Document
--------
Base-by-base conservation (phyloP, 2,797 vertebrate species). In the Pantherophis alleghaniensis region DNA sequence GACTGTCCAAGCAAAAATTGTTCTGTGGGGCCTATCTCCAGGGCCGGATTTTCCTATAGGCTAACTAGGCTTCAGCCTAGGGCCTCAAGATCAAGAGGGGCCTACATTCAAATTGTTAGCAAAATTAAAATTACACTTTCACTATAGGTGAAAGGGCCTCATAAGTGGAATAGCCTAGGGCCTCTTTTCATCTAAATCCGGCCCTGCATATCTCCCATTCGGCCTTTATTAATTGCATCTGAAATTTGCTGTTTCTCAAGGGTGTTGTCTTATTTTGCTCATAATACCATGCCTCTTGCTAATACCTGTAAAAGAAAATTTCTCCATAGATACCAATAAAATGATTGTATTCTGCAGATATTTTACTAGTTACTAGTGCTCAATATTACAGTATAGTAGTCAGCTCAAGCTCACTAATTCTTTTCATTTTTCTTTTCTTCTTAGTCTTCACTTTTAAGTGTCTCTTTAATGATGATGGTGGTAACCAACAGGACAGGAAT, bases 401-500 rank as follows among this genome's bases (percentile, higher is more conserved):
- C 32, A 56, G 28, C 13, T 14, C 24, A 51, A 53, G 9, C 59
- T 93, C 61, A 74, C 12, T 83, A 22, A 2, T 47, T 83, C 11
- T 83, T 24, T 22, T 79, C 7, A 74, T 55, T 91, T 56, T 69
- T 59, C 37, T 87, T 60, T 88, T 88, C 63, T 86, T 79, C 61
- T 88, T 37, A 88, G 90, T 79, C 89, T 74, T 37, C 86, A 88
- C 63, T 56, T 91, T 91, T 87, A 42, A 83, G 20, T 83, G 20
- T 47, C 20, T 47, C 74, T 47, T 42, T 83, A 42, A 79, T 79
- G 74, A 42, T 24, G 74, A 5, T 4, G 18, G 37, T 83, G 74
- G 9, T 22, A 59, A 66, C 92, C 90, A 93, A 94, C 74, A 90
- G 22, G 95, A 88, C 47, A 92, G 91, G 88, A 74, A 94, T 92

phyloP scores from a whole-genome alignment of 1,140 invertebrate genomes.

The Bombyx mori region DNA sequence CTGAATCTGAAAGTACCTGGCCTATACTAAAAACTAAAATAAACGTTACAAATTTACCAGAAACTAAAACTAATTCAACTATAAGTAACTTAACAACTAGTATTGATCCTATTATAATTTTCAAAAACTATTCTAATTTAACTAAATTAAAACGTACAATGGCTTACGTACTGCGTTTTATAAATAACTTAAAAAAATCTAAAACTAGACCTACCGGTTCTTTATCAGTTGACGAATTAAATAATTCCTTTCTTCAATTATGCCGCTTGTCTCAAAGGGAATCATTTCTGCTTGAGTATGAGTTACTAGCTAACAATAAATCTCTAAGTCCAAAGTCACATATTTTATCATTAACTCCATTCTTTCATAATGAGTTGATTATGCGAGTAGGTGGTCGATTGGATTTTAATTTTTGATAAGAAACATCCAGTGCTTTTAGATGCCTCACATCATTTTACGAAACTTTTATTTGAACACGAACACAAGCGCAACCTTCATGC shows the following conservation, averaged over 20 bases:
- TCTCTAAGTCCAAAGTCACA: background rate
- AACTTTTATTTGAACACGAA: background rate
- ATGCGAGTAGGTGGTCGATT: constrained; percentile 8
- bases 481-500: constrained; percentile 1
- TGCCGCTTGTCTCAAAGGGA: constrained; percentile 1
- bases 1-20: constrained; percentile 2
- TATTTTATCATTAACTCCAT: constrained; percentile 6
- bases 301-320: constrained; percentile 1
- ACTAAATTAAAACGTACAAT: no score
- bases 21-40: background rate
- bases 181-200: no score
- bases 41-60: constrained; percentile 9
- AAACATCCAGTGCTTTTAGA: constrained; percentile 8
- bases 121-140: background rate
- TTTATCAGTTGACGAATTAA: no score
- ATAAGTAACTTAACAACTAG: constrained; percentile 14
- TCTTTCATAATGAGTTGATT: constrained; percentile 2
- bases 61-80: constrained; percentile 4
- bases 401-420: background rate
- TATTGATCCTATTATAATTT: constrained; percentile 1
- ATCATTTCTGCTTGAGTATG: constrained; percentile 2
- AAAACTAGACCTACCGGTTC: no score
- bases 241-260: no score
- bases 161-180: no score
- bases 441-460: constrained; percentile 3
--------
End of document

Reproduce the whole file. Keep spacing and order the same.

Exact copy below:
Base-by-base conservation (phyloP, 2,797 vertebrate species). In the Pantherophis alleghaniensis region DNA sequence GACTGTCCAAGCAAAAATTGTTCTGTGGGGCCTATCTCCAGGGCCGGATTTTCCTATAGGCTAACTAGGCTTCAGCCTAGGGCCTCAAGATCAAGAGGGGCCTACATTCAAATTGTTAGCAAAATTAAAATTACACTTTCACTATAGGTGAAAGGGCCTCATAAGTGGAATAGCCTAGGGCCTCTTTTCATCTAAATCCGGCCCTGCATATCTCCCATTCGGCCTTTATTAATTGCATCTGAAATTTGCTGTTTCTCAAGGGTGTTGTCTTATTTTGCTCATAATACCATGCCTCTTGCTAATACCTGTAAAAGAAAATTTCTCCATAGATACCAATAAAATGATTGTATTCTGCAGATATTTTACTAGTTACTAGTGCTCAATATTACAGTATAGTAGTCAGCTCAAGCTCACTAATTCTTTTCATTTTTCTTTTCTTCTTAGTCTTCACTTTTAAGTGTCTCTTTAATGATGATGGTGGTAACCAACAGGACAGGAAT, bases 401-500 rank as follows among this genome's bases (percentile, higher is more conserved):
- C 32, A 56, G 28, C 13, T 14, C 24, A 51, A 53, G 9, C 59
- T 93, C 61, A 74, C 12, T 83, A 22, A 2, T 47, T 83, C 11
- T 83, T 24, T 22, T 79, C 7, A 74, T 55, T 91, T 56, T 69
- T 59, C 37, T 87, T 60, T 88, T 88, C 63, T 86, T 79, C 61
- T 88, T 37, A 88, G 90, T 79, C 89, T 74, T 37, C 86, A 88
- C 63, T 56, T 91, T 91, T 87, A 42, A 83, G 20, T 83, G 20
- T 47, C 20, T 47, C 74, T 47, T 42, T 83, A 42, A 79, T 79
- G 74, A 42, T 24, G 74, A 5, T 4, G 18, G 37, T 83, G 74
- G 9, T 22, A 59, A 66, C 92, C 90, A 93, A 94, C 74, A 90
- G 22, G 95, A 88, C 47, A 92, G 91, G 88, A 74, A 94, T 92

phyloP scores from a whole-genome alignment of 1,140 invertebrate genomes.

The Bombyx mori region DNA sequence CTGAATCTGAAAGTACCTGGCCTATACTAAAAACTAAAATAAACGTTACAAATTTACCAGAAACTAAAACTAATTCAACTATAAGTAACTTAACAACTAGTATTGATCCTATTATAATTTTCAAAAACTATTCTAATTTAACTAAATTAAAACGTACAATGGCTTACGTACTGCGTTTTATAAATAACTTAAAAAAATCTAAAACTAGACCTACCGGTTCTTTATCAGTTGACGAATTAAATAATTCCTTTCTTCAATTATGCCGCTTGTCTCAAAGGGAATCATTTCTGCTTGAGTATGAGTTACTAGCTAACAATAAATCTCTAAGTCCAAAGTCACATATTTTATCATTAACTCCATTCTTTCATAATGAGTTGATTATGCGAGTAGGTGGTCGATTGGATTTTAATTTTTGATAAGAAACATCCAGTGCTTTTAGATGCCTCACATCATTTTACGAAACTTTTATTTGAACACGAACACAAGCGCAACCTTCATGC shows the following conservation, averaged over 20 bases:
- TCTCTAAGTCCAAAGTCACA: background rate
- AACTTTTATTTGAACACGAA: background rate
- ATGCGAGTAGGTGGTCGATT: constrained; percentile 8
- bases 481-500: constrained; percentile 1
- TGCCGCTTGTCTCAAAGGGA: constrained; percentile 1
- bases 1-20: constrained; percentile 2
- TATTTTATCATTAACTCCAT: constrained; percentile 6
- bases 301-320: constrained; percentile 1
- ACTAAATTAAAACGTACAAT: no score
- bases 21-40: background rate
- bases 181-200: no score
- bases 41-60: constrained; percentile 9
- AAACATCCAGTGCTTTTAGA: constrained; percentile 8
- bases 121-140: background rate
- TTTATCAGTTGACGAATTAA: no score
- ATAAGTAACTTAACAACTAG: constrained; percentile 14
- TCTTTCATAATGAGTTGATT: constrained; percentile 2
- bases 61-80: constrained; percentile 4
- bases 401-420: background rate
- TATTGATCCTATTATAATTT: constrained; percentile 1
- ATCATTTCTGCTTGAGTATG: constrained; percentile 2
- AAAACTAGACCTACCGGTTC: no score
- bases 241-260: no score
- bases 161-180: no score
- bases 441-460: constrained; percentile 3